10-minute plays: Be kind to actors
Theater is a collaborative process, of course, at the end of which everyone should be happy, not just the playwright and audience. We want to give actors interesting roles in an interesting play, not a menial chore. We can give them a head start towards success and satisfaction by following these suggestions.
Help the actor understand her character
You will probably have only one opportunity to do this, since you will not be present at rehearsals or contacted by the director.
Do it by adding a tagline on the script cover page and by providing brief information in the cast of characters. A tagline on a script’s cover page has several benefits: it might motivate the script reader to want to like your play, and then to accept your play, and it might help the theater to cast the right actor and help focus the director on your thematic intention. And then a tagline can help the actors understand their characters.
Use your Cast of Characters opportunity
Only two of these character description options would help the actor understand her character.
KAREN: 30s. Won’t trust anyone, even herself.
KAREN: 30s. Eager for new friends.
Let the actor make acting decisions
Your script should tell the actor what to say, but not how to act. Leave those decisions to the actor and director. They enjoy making creative decisions as much as playwrights do, and have some training and experience. Even ambiguous dialog is not very risky if the director and actor know the intent of your play.
Give each character a significant role
Never include characters who are not essential. Besides complicating casting troubles and clogging the green room during festivals, insignificant roles are likely to be turned down by actors who can act. Jeff Bushnell of North Park Vaudeville rightly says that “Each actor should have a decent sized part. No actor wants to come to a bunch of rehearsals to make a very short appearance in a short play.”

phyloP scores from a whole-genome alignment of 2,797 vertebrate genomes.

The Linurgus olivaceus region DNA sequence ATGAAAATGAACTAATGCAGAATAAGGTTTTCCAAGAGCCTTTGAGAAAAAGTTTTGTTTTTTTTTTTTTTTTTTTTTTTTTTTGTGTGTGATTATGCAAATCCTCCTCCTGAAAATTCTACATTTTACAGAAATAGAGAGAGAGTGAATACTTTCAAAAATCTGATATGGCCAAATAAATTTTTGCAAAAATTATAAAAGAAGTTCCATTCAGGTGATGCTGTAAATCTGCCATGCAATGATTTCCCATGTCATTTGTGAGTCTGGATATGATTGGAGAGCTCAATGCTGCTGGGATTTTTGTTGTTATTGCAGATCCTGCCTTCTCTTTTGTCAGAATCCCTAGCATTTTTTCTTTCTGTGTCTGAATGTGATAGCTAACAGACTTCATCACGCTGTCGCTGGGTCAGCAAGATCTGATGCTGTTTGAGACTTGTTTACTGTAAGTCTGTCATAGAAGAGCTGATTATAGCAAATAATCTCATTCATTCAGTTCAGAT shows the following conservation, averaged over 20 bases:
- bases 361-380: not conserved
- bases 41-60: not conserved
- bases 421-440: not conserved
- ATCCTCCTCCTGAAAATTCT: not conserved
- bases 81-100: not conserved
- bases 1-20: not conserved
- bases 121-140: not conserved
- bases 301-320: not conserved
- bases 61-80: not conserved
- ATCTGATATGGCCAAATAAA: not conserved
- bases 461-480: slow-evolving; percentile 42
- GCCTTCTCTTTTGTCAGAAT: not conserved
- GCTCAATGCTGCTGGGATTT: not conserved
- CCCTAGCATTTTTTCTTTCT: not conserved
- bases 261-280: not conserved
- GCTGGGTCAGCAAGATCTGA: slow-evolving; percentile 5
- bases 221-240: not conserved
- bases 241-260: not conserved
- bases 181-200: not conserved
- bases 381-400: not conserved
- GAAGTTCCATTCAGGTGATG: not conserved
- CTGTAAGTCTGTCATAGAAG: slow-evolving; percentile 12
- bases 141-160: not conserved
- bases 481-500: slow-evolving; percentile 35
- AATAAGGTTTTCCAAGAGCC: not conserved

Actor Joe Perignat likes 10-minute plays in part because they “tend to have few roles, with all the roles being somewhat ‘principal.’ Typically, the actors are all on stage for the duration of the performance and therefore each has an opportunity to command the stage.”
Make the dialog speakable
Unless you have a clever reason to give a speaker convoluted syntax, don’t. Avoid trying to write dialect. Long lines can cause breath problems, and lead actors into hurrying.
Make your play nine minutes, not ten
Avoid the temptation to fully pack your ten pages. Too many lines make actors hurry, depriving the production of the very important acting that goes on during quiet moment between lines. Actors act during silences, but only if there are silences. Fewer lines also allow the director more creative latitude in timing and rhythm. Leave rapid talk and dread of silence to cable news channels.
Name your characters
Your audience might never hear the names of your characters spoken during the play, but you should name your characters anyway. It might have been cool once to name characters ONE and TWO, or WOMAN and MAN, but it isn’t cool now. Your first draft Cast of Characters might simply include BARISTA and MANAGER, but don’t send out your script before actually naming the characters (e. g. MARY, a perfectionist barista, and PAT, a harried manager).
An actor is happier if she can say at a cocktail party or at an audition, or in a later playbill bio, that “she played Mary in Starbucks Memories,” not just “the barista.” A role with a name seems more important, which might also help the actor persuade casual friends to buy tickets to the festival and your play.